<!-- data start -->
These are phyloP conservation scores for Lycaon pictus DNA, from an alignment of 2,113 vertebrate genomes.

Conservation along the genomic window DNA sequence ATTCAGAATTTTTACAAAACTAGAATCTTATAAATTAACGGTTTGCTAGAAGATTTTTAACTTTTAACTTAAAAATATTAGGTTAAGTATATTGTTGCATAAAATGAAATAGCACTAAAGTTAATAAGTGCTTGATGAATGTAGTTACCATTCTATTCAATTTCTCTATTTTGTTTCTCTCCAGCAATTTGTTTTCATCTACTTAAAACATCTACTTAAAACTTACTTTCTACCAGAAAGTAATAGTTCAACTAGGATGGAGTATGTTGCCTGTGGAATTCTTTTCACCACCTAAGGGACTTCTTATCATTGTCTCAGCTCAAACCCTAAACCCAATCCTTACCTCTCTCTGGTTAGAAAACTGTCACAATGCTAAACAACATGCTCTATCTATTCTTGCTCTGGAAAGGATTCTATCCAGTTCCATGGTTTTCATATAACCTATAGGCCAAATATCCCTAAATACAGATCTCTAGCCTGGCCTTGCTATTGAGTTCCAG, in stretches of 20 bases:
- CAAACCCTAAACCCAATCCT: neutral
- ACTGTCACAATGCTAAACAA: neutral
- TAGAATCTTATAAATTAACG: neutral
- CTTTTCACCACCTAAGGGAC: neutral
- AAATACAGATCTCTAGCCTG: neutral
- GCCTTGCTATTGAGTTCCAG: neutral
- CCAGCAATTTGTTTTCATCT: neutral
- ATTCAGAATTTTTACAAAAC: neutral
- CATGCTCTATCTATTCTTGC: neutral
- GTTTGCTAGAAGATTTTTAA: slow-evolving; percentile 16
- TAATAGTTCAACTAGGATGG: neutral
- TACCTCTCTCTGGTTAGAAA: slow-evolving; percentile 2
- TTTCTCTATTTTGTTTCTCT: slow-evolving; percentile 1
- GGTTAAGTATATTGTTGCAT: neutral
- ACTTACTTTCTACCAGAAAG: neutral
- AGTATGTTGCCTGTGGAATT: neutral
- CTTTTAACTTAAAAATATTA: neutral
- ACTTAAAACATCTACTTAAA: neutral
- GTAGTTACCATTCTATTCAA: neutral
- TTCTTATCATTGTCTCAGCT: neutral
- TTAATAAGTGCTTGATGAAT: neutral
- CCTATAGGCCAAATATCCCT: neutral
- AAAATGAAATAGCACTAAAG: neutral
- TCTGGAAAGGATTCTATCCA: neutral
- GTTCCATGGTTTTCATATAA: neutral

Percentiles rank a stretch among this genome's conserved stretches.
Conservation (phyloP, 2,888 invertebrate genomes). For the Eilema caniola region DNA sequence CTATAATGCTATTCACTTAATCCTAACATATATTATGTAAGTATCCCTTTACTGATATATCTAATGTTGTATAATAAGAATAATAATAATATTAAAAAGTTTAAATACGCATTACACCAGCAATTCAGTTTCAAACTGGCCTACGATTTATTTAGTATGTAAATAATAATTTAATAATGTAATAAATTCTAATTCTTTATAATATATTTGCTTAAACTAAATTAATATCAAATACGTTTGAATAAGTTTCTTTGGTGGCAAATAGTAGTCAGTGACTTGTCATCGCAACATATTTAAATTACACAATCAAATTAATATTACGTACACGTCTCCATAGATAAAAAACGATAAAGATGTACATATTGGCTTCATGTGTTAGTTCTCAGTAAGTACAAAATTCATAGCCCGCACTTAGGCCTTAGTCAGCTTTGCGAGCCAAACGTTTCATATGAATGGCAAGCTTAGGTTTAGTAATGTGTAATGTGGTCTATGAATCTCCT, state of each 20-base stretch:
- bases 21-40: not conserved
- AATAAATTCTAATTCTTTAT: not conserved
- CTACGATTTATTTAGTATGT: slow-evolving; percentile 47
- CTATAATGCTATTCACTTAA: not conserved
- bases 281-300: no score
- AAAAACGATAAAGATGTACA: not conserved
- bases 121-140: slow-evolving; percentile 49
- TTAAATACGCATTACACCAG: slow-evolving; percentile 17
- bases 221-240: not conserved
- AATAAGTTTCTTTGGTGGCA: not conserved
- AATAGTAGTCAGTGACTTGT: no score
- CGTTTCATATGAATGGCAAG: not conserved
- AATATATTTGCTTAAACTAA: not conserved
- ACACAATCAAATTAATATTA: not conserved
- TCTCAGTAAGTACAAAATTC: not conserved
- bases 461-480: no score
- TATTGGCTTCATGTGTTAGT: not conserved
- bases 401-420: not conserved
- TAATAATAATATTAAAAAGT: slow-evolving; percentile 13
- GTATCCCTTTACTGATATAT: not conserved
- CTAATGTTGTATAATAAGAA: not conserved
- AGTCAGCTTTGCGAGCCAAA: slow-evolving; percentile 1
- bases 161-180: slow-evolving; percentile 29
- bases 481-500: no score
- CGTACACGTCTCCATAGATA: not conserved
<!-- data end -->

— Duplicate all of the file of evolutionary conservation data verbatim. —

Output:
These are phyloP conservation scores for Lycaon pictus DNA, from an alignment of 2,113 vertebrate genomes.

Conservation along the genomic window DNA sequence ATTCAGAATTTTTACAAAACTAGAATCTTATAAATTAACGGTTTGCTAGAAGATTTTTAACTTTTAACTTAAAAATATTAGGTTAAGTATATTGTTGCATAAAATGAAATAGCACTAAAGTTAATAAGTGCTTGATGAATGTAGTTACCATTCTATTCAATTTCTCTATTTTGTTTCTCTCCAGCAATTTGTTTTCATCTACTTAAAACATCTACTTAAAACTTACTTTCTACCAGAAAGTAATAGTTCAACTAGGATGGAGTATGTTGCCTGTGGAATTCTTTTCACCACCTAAGGGACTTCTTATCATTGTCTCAGCTCAAACCCTAAACCCAATCCTTACCTCTCTCTGGTTAGAAAACTGTCACAATGCTAAACAACATGCTCTATCTATTCTTGCTCTGGAAAGGATTCTATCCAGTTCCATGGTTTTCATATAACCTATAGGCCAAATATCCCTAAATACAGATCTCTAGCCTGGCCTTGCTATTGAGTTCCAG, in stretches of 20 bases:
- CAAACCCTAAACCCAATCCT: neutral
- ACTGTCACAATGCTAAACAA: neutral
- TAGAATCTTATAAATTAACG: neutral
- CTTTTCACCACCTAAGGGAC: neutral
- AAATACAGATCTCTAGCCTG: neutral
- GCCTTGCTATTGAGTTCCAG: neutral
- CCAGCAATTTGTTTTCATCT: neutral
- ATTCAGAATTTTTACAAAAC: neutral
- CATGCTCTATCTATTCTTGC: neutral
- GTTTGCTAGAAGATTTTTAA: slow-evolving; percentile 16
- TAATAGTTCAACTAGGATGG: neutral
- TACCTCTCTCTGGTTAGAAA: slow-evolving; percentile 2
- TTTCTCTATTTTGTTTCTCT: slow-evolving; percentile 1
- GGTTAAGTATATTGTTGCAT: neutral
- ACTTACTTTCTACCAGAAAG: neutral
- AGTATGTTGCCTGTGGAATT: neutral
- CTTTTAACTTAAAAATATTA: neutral
- ACTTAAAACATCTACTTAAA: neutral
- GTAGTTACCATTCTATTCAA: neutral
- TTCTTATCATTGTCTCAGCT: neutral
- TTAATAAGTGCTTGATGAAT: neutral
- CCTATAGGCCAAATATCCCT: neutral
- AAAATGAAATAGCACTAAAG: neutral
- TCTGGAAAGGATTCTATCCA: neutral
- GTTCCATGGTTTTCATATAA: neutral

Percentiles rank a stretch among this genome's conserved stretches.
Conservation (phyloP, 2,888 invertebrate genomes). For the Eilema caniola region DNA sequence CTATAATGCTATTCACTTAATCCTAACATATATTATGTAAGTATCCCTTTACTGATATATCTAATGTTGTATAATAAGAATAATAATAATATTAAAAAGTTTAAATACGCATTACACCAGCAATTCAGTTTCAAACTGGCCTACGATTTATTTAGTATGTAAATAATAATTTAATAATGTAATAAATTCTAATTCTTTATAATATATTTGCTTAAACTAAATTAATATCAAATACGTTTGAATAAGTTTCTTTGGTGGCAAATAGTAGTCAGTGACTTGTCATCGCAACATATTTAAATTACACAATCAAATTAATATTACGTACACGTCTCCATAGATAAAAAACGATAAAGATGTACATATTGGCTTCATGTGTTAGTTCTCAGTAAGTACAAAATTCATAGCCCGCACTTAGGCCTTAGTCAGCTTTGCGAGCCAAACGTTTCATATGAATGGCAAGCTTAGGTTTAGTAATGTGTAATGTGGTCTATGAATCTCCT, state of each 20-base stretch:
- bases 21-40: not conserved
- AATAAATTCTAATTCTTTAT: not conserved
- CTACGATTTATTTAGTATGT: slow-evolving; percentile 47
- CTATAATGCTATTCACTTAA: not conserved
- bases 281-300: no score
- AAAAACGATAAAGATGTACA: not conserved
- bases 121-140: slow-evolving; percentile 49
- TTAAATACGCATTACACCAG: slow-evolving; percentile 17
- bases 221-240: not conserved
- AATAAGTTTCTTTGGTGGCA: not conserved
- AATAGTAGTCAGTGACTTGT: no score
- CGTTTCATATGAATGGCAAG: not conserved
- AATATATTTGCTTAAACTAA: not conserved
- ACACAATCAAATTAATATTA: not conserved
- TCTCAGTAAGTACAAAATTC: not conserved
- bases 461-480: no score
- TATTGGCTTCATGTGTTAGT: not conserved
- bases 401-420: not conserved
- TAATAATAATATTAAAAAGT: slow-evolving; percentile 13
- GTATCCCTTTACTGATATAT: not conserved
- CTAATGTTGTATAATAAGAA: not conserved
- AGTCAGCTTTGCGAGCCAAA: slow-evolving; percentile 1
- bases 161-180: slow-evolving; percentile 29
- bases 481-500: no score
- CGTACACGTCTCCATAGATA: not conserved